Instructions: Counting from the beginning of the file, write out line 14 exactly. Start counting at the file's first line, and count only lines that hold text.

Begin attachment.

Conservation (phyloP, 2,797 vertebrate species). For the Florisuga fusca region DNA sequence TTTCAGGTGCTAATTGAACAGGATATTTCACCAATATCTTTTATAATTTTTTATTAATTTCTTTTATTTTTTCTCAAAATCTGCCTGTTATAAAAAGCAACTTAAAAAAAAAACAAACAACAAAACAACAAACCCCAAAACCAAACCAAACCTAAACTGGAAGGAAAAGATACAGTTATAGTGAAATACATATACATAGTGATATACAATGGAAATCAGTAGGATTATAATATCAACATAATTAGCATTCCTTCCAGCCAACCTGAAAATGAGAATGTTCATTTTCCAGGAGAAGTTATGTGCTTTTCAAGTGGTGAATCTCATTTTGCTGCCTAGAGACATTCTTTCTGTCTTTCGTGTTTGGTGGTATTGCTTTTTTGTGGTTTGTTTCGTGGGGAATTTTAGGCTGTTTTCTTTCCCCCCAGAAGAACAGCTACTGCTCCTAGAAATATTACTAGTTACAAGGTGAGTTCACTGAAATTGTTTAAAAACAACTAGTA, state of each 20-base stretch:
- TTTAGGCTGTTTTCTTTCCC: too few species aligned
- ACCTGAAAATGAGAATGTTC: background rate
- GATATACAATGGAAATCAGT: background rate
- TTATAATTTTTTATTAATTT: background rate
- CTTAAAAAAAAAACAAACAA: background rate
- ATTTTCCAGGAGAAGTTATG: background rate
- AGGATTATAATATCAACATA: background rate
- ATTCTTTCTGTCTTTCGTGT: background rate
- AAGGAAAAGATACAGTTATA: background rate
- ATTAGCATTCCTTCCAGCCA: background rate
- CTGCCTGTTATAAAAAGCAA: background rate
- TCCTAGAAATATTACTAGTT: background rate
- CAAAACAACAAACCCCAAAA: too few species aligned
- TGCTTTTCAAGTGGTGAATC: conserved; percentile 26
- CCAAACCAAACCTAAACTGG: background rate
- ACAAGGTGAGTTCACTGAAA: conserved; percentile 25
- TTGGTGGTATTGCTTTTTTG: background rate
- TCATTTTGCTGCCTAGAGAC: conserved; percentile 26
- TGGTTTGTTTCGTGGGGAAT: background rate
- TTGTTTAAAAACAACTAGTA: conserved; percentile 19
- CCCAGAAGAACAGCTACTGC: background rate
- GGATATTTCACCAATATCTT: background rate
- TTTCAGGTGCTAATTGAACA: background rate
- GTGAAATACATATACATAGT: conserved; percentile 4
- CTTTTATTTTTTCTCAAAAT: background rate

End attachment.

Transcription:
- CAAAACAACAAACCCCAAAA: too few species aligned